In contrast, Independent Contractors operate their own business. Contractors set their own fees and working conditions. Contractors may take work from other clients.

However, the difference between an employee and a contractor can blur. 

Is a Contractors Agreement conclusive that there is no employee relationship?

The Independent Contractor Agreement that you are building helps prove that the Contractor is a contractor and not an employee.

But an Independent Contractor Agreement, in itself, is not conclusive. Just because you say a person is a Contractor that may not be enough.

The Australian courts state that even a clear and unambiguous Contractors Agreement is not determinative of the relationship. Rather, the courts look at the totality of the relationship between the parties when determining the substance and the reality of the relationship.

See, for example, Jamsek v ZG Operations Australia Pty Ltd (2020). The Federal Court of Australia found that two truck drivers working nearly 40 years as independent contractors for the same business were employees. This is when the totality of their relationship with the business was examined.

How do I know I have a contractor and not an employee?

Many different things decide whether you are dealing with someone as a contractor or as an employee:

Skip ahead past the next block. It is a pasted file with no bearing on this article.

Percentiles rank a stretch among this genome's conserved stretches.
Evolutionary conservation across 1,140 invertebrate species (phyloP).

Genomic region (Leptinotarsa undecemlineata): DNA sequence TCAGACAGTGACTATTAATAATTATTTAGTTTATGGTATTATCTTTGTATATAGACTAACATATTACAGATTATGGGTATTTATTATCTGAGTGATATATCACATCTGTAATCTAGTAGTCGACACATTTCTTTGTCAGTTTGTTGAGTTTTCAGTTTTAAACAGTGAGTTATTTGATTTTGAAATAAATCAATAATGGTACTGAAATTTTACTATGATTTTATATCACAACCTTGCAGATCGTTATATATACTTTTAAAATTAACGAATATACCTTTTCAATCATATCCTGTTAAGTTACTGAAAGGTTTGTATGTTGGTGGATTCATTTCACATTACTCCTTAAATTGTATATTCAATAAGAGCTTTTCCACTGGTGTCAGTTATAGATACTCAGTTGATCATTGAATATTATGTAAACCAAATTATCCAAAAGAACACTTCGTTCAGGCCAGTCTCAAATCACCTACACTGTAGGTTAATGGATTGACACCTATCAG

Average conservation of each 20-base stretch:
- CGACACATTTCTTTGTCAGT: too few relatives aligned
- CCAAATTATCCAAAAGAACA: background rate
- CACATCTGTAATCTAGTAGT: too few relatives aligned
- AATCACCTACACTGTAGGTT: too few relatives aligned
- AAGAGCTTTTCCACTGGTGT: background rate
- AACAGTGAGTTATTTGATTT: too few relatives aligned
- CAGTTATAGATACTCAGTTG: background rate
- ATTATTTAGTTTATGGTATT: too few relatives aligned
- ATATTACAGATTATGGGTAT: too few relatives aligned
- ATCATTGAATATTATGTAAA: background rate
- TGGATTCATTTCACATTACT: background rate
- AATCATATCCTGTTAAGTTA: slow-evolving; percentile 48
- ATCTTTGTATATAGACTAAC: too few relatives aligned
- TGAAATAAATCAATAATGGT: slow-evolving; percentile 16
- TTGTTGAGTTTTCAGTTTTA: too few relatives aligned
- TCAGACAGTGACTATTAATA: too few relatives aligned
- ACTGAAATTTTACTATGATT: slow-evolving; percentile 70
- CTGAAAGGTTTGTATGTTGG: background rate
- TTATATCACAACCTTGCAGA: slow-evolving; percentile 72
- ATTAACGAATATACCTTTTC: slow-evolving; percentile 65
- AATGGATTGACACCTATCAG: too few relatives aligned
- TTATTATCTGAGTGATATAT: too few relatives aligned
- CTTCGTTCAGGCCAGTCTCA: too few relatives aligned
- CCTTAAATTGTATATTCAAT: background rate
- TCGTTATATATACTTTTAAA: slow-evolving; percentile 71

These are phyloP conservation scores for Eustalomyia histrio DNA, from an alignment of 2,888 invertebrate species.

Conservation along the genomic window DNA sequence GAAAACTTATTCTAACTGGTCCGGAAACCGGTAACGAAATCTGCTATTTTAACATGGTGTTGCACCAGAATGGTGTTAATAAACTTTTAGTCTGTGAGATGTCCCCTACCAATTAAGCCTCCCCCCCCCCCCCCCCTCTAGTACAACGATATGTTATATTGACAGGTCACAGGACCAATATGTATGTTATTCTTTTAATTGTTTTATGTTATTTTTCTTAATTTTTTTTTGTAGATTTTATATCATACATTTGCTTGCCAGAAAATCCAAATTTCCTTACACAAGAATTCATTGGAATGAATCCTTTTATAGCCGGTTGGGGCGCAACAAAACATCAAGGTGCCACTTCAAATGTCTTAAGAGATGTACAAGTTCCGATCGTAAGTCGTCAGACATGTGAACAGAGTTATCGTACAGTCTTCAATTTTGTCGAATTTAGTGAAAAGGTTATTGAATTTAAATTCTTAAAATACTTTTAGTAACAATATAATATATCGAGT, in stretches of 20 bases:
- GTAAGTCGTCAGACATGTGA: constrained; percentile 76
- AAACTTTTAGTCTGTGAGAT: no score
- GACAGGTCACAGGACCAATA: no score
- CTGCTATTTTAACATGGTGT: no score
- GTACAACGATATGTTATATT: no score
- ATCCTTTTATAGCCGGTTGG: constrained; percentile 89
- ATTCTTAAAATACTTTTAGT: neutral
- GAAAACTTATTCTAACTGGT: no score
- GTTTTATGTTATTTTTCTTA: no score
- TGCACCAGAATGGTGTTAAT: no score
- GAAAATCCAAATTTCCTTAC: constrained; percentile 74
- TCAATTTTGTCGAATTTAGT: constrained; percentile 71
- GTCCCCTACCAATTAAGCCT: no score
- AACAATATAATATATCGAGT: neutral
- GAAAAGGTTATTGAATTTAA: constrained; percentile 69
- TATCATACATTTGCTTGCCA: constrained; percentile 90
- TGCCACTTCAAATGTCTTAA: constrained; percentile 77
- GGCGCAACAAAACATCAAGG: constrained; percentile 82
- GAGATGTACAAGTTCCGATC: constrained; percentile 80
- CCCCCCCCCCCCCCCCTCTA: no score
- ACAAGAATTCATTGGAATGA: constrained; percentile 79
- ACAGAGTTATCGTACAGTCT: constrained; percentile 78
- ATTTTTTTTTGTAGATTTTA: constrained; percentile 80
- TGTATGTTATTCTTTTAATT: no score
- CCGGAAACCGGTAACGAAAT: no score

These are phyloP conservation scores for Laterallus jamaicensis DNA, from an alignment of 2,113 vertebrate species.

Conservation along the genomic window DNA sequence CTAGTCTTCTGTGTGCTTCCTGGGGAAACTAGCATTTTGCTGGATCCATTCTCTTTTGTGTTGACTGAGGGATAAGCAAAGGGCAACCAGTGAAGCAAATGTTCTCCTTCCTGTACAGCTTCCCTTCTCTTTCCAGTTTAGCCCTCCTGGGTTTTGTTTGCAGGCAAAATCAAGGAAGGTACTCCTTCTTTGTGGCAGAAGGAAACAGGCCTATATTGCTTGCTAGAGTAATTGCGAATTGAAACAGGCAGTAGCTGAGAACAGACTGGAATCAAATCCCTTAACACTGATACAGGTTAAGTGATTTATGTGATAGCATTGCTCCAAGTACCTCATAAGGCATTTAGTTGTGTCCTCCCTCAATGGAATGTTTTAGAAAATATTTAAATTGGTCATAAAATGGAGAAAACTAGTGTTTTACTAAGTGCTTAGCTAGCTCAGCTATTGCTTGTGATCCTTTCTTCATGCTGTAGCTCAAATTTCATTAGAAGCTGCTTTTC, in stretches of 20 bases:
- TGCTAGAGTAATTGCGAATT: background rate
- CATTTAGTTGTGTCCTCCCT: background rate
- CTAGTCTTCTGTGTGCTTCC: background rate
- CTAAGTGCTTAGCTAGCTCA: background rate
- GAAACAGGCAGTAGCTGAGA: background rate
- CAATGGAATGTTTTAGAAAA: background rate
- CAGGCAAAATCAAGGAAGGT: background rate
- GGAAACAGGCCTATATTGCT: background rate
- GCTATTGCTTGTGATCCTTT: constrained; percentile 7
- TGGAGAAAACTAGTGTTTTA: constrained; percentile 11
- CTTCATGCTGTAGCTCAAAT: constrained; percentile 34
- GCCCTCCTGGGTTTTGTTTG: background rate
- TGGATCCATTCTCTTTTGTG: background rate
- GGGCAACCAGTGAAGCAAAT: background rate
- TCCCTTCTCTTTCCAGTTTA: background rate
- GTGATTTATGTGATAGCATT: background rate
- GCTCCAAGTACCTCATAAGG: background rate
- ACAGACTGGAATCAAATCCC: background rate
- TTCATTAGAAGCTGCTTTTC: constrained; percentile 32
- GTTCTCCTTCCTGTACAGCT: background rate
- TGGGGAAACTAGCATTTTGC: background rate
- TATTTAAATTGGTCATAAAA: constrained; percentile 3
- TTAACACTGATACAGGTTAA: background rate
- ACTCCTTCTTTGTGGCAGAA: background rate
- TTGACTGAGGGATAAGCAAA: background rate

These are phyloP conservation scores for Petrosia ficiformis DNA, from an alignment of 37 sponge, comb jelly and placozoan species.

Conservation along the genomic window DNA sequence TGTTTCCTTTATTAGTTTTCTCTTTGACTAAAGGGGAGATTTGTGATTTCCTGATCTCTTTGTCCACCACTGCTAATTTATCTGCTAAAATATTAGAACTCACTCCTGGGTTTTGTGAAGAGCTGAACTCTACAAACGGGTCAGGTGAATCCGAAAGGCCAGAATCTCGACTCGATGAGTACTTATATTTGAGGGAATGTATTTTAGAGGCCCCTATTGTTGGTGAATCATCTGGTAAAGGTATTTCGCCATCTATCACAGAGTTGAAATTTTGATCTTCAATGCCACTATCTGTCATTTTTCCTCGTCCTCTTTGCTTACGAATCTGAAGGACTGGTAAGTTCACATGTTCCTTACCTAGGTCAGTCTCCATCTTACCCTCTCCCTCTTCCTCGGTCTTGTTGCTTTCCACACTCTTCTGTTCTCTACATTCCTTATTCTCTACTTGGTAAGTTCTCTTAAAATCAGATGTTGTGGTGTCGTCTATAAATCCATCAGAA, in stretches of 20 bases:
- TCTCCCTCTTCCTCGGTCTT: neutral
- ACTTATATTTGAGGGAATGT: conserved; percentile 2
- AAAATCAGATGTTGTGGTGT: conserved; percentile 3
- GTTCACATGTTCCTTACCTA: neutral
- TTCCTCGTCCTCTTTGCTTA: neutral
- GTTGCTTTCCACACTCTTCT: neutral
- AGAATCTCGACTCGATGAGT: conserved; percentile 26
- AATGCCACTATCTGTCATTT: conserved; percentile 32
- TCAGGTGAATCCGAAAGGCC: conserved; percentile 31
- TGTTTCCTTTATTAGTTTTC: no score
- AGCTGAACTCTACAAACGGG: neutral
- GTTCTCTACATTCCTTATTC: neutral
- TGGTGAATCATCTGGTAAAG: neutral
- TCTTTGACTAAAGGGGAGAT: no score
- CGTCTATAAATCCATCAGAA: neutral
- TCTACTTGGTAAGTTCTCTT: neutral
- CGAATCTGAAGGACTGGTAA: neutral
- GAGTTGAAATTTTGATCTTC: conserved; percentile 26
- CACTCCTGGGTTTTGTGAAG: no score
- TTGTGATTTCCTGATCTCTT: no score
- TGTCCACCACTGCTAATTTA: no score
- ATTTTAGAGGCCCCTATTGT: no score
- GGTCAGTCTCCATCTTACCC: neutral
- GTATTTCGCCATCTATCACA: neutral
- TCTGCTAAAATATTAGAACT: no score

1. An employee is directed and supervised. A contractor is in control and may delegate work to another person.

2. An employee works, say ‘9 to 5’. A contractor works to complete the agreed task.

3. An employee may work for you for many years. A contractor performs the contract or a specific task. For example:

  • Make 30,000 nuts and bolts to the specifications required.
  • Clean the doctor’s surgery toilets.

4. The employee has no risk of capital or financial risk. The contractor makes a profit out of dealing with the principal.  The contractor may not get paid if the contractor fails to perform. E.g. the contractor spends two weeks making 30,000 nuts and bolts, if they are faulty the contractor does not get paid.

Factors that suggest you have a Contractor

Factors that suggest a Contractor (rather than an Employee) include:

  1. Contractors Agreement (not an Employment Contract)
  2. low level of control by the Principal
  3. no minimum wage entitlements or other entitlements
  4. no requirement for workers compensation
  5. no unfair dismissal or unlawful termination claim rights
  6. the potential to substitute labour or delegate work
  7. freedom for the Contractor to work for other clients
  8. Contractor provides own tools and equipment
  9. Contractor provides his own insurance